Everybody gets angry once in a while.
Most of us are able to resolve our circumstance and let it go. Some people, however, get stuck in the anger mode. The results of a long-term anger habit may include poor health, ruined relationships, job or legal problems and general unhappiness. Anger is a strong emotion and it triggers the reflexive fight or flight system in our brain. Anger management is the process of learning to recognize signs that you are becoming angry, and take action to calm down and deal with the situation in a positive way.
One simple method to remember the steps of anger management is to visualize in your mind a traffic light and use the colors red, yellow and green to help you. When you feel anger signals in your body and mind; STOP (red light), use CAUTION (yellow light), take a deep breath and change your thoughts to calm yourself internally; when you feel calm, GO (green light). Assert yourself to express your needs or if it is trivial, let it go. Being able to self-regulate and move on throughout your day, calm, cool and collected, is a skill that can be learned. Mark Twain is quoted as saying “Anger is an acid that can do more harm to the vessel in which it is stored than to anything on which it is poured.” By obsessing over angry “hot thoughts,” you fuel the internal fire that triggers more and more anger and resentment. Changing angry irrational thoughts into more balanced thoughts lessens the intensity and duration of the negative emotions. It is the essential life skill of being able to bounce back, move forward and enjoy life.
Lately, I’ve been over-reacting to things and blowing up at people. How can I get a handle on my irritability? The fact that you recognize and take ownership of your grouchiness is a really good sign. Anger management begins with prevention. When struggling with irritability, first, take inventory of how you have been taking care of yourself. Have you been attending to your physical health, need for a medical check-up, getting enough sleep, overcommitting yourself with too much to do? Uncharacteristic anger may have physical causes as well as emotional triggers. On a daily basis, it’s less about what happens to us externally and more about how we interpret and think about it that causes us to blow up. Ask yourself in those moments, am I over-reacting? How important is this in the long run? Is it worth ruining the rest of my day? When you catch yourself becoming irritated, stop, take a deep cleansing breath, reflect on the situation, calm your thoughts and choose to resolve it, cope with it or let it go.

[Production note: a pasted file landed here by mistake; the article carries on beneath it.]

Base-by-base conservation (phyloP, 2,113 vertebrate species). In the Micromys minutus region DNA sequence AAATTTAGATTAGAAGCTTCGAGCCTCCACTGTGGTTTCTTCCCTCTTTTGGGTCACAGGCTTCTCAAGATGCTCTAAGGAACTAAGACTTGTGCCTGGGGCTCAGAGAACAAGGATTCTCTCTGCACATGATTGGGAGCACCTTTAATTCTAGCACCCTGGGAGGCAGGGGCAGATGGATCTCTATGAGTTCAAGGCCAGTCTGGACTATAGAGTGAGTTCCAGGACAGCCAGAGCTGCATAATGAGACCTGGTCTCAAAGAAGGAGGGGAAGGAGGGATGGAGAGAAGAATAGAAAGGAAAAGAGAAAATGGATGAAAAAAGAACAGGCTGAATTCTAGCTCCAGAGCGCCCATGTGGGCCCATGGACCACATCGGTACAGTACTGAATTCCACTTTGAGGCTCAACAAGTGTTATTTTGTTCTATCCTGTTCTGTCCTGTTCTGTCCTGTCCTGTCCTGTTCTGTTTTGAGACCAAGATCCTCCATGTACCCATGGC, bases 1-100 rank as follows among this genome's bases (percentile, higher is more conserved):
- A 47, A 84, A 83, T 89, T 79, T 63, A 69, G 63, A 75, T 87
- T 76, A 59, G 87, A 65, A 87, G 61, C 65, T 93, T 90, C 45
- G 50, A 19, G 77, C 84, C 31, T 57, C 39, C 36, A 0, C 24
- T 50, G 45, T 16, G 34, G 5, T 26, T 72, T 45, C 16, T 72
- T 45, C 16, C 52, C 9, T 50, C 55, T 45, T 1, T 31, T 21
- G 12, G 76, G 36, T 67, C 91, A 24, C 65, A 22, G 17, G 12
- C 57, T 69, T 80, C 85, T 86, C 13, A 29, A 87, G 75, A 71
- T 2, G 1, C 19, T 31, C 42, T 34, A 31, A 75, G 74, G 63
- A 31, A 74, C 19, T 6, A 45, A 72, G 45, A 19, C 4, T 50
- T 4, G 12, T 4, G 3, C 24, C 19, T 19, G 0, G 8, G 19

I get angry and yell at the guys at work to keep them in line. I think people respect this and I don’t want to be a pushover. Aggressive and angry outbursts at work can damage your relationships and career. Instead of receiving the respect you desire; fear, resentment and sabotage from co-workers may result. Even if you are skilled at your job and have a good work ethic, intimidating others won’t get the job done in the long run. If you have a hard time listening to other viewpoints or are constantly on the lookout for challenges to your authority, you may want to reflect on what lies behind the anger. Many overly angry people are also overly sensitive, getting hurt by stuff that other people would typically ignore. High stress levels, anxiety, perfectionism or angry habits learned as a child also can contribute to a “hot temper.” Do not let others push your buttons — take back control over your emotions. A firm, calm and clear approach to communication at work generally results in mutual respect, cooperation and better morale.
Susanne Ringhausen, MA, LCPC, CEAP is director of Psychological Services and EAP Counseling at OSF Saint Anthony’s Health Center. For information, call (618) 474-6240.